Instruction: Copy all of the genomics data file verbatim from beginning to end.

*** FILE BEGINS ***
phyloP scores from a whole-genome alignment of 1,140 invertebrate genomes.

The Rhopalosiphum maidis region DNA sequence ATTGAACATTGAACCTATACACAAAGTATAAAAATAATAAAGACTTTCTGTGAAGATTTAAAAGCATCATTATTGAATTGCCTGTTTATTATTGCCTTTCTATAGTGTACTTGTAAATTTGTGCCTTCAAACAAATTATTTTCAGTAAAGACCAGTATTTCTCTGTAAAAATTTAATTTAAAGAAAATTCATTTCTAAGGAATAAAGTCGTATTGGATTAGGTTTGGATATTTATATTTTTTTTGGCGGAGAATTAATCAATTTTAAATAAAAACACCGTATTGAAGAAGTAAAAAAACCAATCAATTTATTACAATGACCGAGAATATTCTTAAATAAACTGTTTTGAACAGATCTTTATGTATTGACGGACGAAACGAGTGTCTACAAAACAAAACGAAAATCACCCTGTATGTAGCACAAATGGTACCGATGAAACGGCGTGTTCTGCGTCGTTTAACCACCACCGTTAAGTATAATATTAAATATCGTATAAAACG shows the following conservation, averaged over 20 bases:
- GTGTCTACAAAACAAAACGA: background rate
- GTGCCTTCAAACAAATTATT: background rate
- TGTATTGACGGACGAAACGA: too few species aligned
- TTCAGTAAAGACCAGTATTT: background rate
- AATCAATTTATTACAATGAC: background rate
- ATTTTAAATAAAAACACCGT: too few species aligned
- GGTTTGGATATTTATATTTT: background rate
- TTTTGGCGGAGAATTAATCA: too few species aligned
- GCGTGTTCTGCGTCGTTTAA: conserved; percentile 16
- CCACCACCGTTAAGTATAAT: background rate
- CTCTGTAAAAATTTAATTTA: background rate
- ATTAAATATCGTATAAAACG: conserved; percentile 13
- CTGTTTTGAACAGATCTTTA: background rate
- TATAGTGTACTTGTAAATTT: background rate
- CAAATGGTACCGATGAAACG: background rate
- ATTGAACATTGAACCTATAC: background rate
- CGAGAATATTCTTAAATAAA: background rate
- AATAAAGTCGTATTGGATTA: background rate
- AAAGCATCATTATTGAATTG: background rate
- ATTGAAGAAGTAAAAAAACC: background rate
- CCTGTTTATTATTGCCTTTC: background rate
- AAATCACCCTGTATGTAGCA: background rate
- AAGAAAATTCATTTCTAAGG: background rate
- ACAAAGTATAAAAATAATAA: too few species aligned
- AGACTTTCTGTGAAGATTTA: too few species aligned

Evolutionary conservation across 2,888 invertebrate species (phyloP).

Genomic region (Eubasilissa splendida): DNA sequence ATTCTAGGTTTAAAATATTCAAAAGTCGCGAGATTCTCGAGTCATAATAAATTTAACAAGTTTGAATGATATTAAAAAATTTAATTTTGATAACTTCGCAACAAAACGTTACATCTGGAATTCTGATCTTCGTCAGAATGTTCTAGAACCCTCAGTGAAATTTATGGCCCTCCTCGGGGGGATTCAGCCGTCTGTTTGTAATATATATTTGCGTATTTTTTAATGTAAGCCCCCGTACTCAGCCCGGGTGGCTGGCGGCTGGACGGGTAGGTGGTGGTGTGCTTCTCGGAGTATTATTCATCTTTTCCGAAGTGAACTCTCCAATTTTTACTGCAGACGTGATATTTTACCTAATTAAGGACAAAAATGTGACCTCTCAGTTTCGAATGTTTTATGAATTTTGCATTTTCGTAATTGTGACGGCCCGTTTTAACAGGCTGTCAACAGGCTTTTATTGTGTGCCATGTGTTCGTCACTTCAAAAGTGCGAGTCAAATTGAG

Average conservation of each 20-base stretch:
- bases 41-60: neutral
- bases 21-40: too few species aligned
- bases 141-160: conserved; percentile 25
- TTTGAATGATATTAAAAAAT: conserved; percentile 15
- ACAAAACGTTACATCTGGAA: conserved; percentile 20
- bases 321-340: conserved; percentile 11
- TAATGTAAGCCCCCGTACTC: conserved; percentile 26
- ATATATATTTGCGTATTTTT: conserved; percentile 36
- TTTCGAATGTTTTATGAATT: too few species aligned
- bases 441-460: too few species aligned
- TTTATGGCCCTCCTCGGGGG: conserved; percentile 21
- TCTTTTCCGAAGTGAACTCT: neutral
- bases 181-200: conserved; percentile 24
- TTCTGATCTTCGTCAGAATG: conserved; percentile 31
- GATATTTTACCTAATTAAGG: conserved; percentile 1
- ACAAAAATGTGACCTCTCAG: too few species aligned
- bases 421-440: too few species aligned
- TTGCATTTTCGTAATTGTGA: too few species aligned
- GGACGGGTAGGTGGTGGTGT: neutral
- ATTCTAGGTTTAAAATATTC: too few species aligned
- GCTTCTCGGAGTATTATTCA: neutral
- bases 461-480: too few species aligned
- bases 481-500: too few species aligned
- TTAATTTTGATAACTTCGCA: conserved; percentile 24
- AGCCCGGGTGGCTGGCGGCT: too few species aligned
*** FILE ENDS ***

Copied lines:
phyloP scores from a whole-genome alignment of 1,140 invertebrate genomes.

The Rhopalosiphum maidis region DNA sequence ATTGAACATTGAACCTATACACAAAGTATAAAAATAATAAAGACTTTCTGTGAAGATTTAAAAGCATCATTATTGAATTGCCTGTTTATTATTGCCTTTCTATAGTGTACTTGTAAATTTGTGCCTTCAAACAAATTATTTTCAGTAAAGACCAGTATTTCTCTGTAAAAATTTAATTTAAAGAAAATTCATTTCTAAGGAATAAAGTCGTATTGGATTAGGTTTGGATATTTATATTTTTTTTGGCGGAGAATTAATCAATTTTAAATAAAAACACCGTATTGAAGAAGTAAAAAAACCAATCAATTTATTACAATGACCGAGAATATTCTTAAATAAACTGTTTTGAACAGATCTTTATGTATTGACGGACGAAACGAGTGTCTACAAAACAAAACGAAAATCACCCTGTATGTAGCACAAATGGTACCGATGAAACGGCGTGTTCTGCGTCGTTTAACCACCACCGTTAAGTATAATATTAAATATCGTATAAAACG shows the following conservation, averaged over 20 bases:
- GTGTCTACAAAACAAAACGA: background rate
- GTGCCTTCAAACAAATTATT: background rate
- TGTATTGACGGACGAAACGA: too few species aligned
- TTCAGTAAAGACCAGTATTT: background rate
- AATCAATTTATTACAATGAC: background rate
- ATTTTAAATAAAAACACCGT: too few species aligned
- GGTTTGGATATTTATATTTT: background rate
- TTTTGGCGGAGAATTAATCA: too few species aligned
- GCGTGTTCTGCGTCGTTTAA: conserved; percentile 16
- CCACCACCGTTAAGTATAAT: background rate
- CTCTGTAAAAATTTAATTTA: background rate
- ATTAAATATCGTATAAAACG: conserved; percentile 13
- CTGTTTTGAACAGATCTTTA: background rate
- TATAGTGTACTTGTAAATTT: background rate
- CAAATGGTACCGATGAAACG: background rate
- ATTGAACATTGAACCTATAC: background rate
- CGAGAATATTCTTAAATAAA: background rate
- AATAAAGTCGTATTGGATTA: background rate
- AAAGCATCATTATTGAATTG: background rate
- ATTGAAGAAGTAAAAAAACC: background rate
- CCTGTTTATTATTGCCTTTC: background rate
- AAATCACCCTGTATGTAGCA: background rate
- AAGAAAATTCATTTCTAAGG: background rate
- ACAAAGTATAAAAATAATAA: too few species aligned
- AGACTTTCTGTGAAGATTTA: too few species aligned

Evolutionary conservation across 2,888 invertebrate species (phyloP).

Genomic region (Eubasilissa splendida): DNA sequence ATTCTAGGTTTAAAATATTCAAAAGTCGCGAGATTCTCGAGTCATAATAAATTTAACAAGTTTGAATGATATTAAAAAATTTAATTTTGATAACTTCGCAACAAAACGTTACATCTGGAATTCTGATCTTCGTCAGAATGTTCTAGAACCCTCAGTGAAATTTATGGCCCTCCTCGGGGGGATTCAGCCGTCTGTTTGTAATATATATTTGCGTATTTTTTAATGTAAGCCCCCGTACTCAGCCCGGGTGGCTGGCGGCTGGACGGGTAGGTGGTGGTGTGCTTCTCGGAGTATTATTCATCTTTTCCGAAGTGAACTCTCCAATTTTTACTGCAGACGTGATATTTTACCTAATTAAGGACAAAAATGTGACCTCTCAGTTTCGAATGTTTTATGAATTTTGCATTTTCGTAATTGTGACGGCCCGTTTTAACAGGCTGTCAACAGGCTTTTATTGTGTGCCATGTGTTCGTCACTTCAAAAGTGCGAGTCAAATTGAG

Average conservation of each 20-base stretch:
- bases 41-60: neutral
- bases 21-40: too few species aligned
- bases 141-160: conserved; percentile 25
- TTTGAATGATATTAAAAAAT: conserved; percentile 15
- ACAAAACGTTACATCTGGAA: conserved; percentile 20
- bases 321-340: conserved; percentile 11
- TAATGTAAGCCCCCGTACTC: conserved; percentile 26
- ATATATATTTGCGTATTTTT: conserved; percentile 36
- TTTCGAATGTTTTATGAATT: too few species aligned
- bases 441-460: too few species aligned
- TTTATGGCCCTCCTCGGGGG: conserved; percentile 21
- TCTTTTCCGAAGTGAACTCT: neutral
- bases 181-200: conserved; percentile 24
- TTCTGATCTTCGTCAGAATG: conserved; percentile 31
- GATATTTTACCTAATTAAGG: conserved; percentile 1
- ACAAAAATGTGACCTCTCAG: too few species aligned
- bases 421-440: too few species aligned
- TTGCATTTTCGTAATTGTGA: too few species aligned
- GGACGGGTAGGTGGTGGTGT: neutral
- ATTCTAGGTTTAAAATATTC: too few species aligned
- GCTTCTCGGAGTATTATTCA: neutral
- bases 461-480: too few species aligned
- bases 481-500: too few species aligned
- TTAATTTTGATAACTTCGCA: conserved; percentile 24
- AGCCCGGGTGGCTGGCGGCT: too few species aligned